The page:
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You should choose sunscreen with minimum SPF of 15. It should also protect against both ultraviolet A and B (UVA and UVB) rays. Watch the animation to learn more about choosing a sunscreen.
Depending on your skin type, there are different levels of SPF that should be used. For the very fair complexion, which burns easily and doesn't tan, use SPF 20 to 30. For the fair complexion, which burns easily and tans minimally, use SPF 12 to 20. For light skin, which burns moderately and tans gradually, use SPF 8 to 12. For medium skin, which burns minimally and always tans well, use SPF 4 to 8. For dark skin, which rarely burns and tans profusely, use SPF 2 to 4.
A product’s Sun Protection Factor (SPF) is defined as the ratio of the least amount of UVB energy required to produce a minimum erythema (redness) reaction after sunscreen application, as compared to the amount of energy required to produce the same reaction without using a sunscreen. For instance, if it takes you 10 minutes to develop redness after sun exposure and you apply a sunscreen with an SPF of 15, theoretically you should be protected approximately 15 times your 10 minute exposure or about 150 minutes before you might develop the same level of skin redness. Many factors influence the SPF effectiveness of a sunscreen product, including your skin type, when the product is applied, the quantity and uniformity of the application, and the time of day you are out-of-doors.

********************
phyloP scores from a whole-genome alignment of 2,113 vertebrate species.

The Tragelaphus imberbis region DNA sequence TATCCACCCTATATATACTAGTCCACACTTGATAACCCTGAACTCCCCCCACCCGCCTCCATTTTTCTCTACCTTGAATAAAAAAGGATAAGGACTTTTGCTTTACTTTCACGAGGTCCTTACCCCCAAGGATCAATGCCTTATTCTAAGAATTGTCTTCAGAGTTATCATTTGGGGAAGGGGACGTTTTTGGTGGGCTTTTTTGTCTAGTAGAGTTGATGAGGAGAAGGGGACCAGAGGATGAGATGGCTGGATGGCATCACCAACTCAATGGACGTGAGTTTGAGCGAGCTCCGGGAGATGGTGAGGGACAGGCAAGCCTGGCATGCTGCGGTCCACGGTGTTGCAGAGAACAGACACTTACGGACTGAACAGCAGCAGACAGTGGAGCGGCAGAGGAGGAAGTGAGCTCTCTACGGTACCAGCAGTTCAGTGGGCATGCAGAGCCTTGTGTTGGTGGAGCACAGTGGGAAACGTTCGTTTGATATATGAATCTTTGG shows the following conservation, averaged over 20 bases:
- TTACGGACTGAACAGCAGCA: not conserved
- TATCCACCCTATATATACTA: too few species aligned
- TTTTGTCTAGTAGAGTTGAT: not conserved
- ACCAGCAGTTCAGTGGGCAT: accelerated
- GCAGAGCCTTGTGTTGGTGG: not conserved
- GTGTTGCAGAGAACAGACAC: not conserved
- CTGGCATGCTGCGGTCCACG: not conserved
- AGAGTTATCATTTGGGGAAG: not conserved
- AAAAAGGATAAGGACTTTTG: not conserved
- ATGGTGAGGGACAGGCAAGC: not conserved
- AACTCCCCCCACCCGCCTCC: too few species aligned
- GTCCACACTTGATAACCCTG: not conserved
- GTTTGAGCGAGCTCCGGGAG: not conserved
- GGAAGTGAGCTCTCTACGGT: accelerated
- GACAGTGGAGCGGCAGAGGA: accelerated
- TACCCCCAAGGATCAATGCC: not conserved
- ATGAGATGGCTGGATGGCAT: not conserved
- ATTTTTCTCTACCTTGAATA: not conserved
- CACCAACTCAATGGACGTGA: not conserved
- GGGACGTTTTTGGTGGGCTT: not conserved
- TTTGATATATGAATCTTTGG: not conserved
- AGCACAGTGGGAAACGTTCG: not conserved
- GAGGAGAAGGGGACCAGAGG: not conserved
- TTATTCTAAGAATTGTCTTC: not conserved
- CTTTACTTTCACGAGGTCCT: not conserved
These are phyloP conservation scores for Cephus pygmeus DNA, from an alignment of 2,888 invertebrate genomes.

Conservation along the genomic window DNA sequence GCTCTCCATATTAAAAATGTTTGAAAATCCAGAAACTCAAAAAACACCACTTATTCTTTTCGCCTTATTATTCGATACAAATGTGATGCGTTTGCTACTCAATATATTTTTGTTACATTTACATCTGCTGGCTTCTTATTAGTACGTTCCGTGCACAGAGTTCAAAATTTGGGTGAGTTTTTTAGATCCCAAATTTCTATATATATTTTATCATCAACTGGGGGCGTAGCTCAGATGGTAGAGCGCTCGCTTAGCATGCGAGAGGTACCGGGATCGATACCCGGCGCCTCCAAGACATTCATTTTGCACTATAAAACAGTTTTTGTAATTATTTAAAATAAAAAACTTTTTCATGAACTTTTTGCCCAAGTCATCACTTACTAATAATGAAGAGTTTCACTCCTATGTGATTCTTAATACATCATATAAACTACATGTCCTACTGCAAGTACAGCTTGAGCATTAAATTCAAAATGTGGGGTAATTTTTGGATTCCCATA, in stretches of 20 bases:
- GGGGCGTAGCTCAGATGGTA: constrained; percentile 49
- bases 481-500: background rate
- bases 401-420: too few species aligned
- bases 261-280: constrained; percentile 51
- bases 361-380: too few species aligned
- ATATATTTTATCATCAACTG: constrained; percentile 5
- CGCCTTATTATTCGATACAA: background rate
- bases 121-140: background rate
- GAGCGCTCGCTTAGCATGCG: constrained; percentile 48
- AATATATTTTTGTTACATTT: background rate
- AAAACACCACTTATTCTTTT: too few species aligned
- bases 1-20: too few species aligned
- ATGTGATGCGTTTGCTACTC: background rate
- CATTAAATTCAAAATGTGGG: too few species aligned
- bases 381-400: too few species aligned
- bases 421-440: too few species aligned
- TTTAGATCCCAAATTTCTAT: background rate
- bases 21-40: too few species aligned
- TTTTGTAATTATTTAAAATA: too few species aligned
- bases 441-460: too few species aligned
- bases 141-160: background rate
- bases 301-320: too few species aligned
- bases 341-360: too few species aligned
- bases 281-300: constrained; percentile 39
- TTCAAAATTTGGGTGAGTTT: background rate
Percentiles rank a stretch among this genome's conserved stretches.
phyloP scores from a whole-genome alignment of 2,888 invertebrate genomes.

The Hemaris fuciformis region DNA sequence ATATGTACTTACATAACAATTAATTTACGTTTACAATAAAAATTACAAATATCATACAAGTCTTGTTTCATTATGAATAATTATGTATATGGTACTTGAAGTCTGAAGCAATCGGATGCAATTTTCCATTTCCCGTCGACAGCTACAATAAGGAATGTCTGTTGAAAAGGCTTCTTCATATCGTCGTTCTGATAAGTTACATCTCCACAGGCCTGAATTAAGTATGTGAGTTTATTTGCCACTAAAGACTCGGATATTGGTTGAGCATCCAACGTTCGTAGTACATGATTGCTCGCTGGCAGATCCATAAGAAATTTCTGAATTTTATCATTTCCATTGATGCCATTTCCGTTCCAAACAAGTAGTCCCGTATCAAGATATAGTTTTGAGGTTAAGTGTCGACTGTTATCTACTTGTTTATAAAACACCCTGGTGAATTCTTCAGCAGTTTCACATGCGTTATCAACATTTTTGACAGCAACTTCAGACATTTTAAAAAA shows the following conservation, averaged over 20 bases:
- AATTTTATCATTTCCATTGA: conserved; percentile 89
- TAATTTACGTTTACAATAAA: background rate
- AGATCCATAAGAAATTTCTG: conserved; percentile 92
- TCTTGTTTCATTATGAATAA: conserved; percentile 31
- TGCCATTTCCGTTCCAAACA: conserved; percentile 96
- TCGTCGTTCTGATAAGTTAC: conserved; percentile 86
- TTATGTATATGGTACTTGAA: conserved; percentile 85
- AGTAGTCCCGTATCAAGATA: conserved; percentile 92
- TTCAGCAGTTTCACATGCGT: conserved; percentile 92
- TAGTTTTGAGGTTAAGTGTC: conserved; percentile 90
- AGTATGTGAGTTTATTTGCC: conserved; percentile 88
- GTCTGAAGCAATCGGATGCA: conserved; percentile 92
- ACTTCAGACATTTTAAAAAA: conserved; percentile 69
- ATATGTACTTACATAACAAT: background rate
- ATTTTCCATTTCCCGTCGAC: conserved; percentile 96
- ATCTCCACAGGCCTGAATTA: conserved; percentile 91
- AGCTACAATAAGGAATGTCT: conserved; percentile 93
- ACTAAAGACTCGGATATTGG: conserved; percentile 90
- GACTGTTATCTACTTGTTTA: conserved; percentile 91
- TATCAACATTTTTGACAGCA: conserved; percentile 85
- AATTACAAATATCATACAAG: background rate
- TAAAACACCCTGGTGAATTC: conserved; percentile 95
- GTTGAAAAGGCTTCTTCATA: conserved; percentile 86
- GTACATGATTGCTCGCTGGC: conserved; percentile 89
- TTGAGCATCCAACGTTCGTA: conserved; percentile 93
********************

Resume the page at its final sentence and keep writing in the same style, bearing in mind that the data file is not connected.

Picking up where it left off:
Important: This content reflects information from various individuals and organizations and may offer alternative or opposing points of view. It should not be used for medical advice, diagnosis or treatment. As always, you should consult with your healthcare provider about your specific health needs.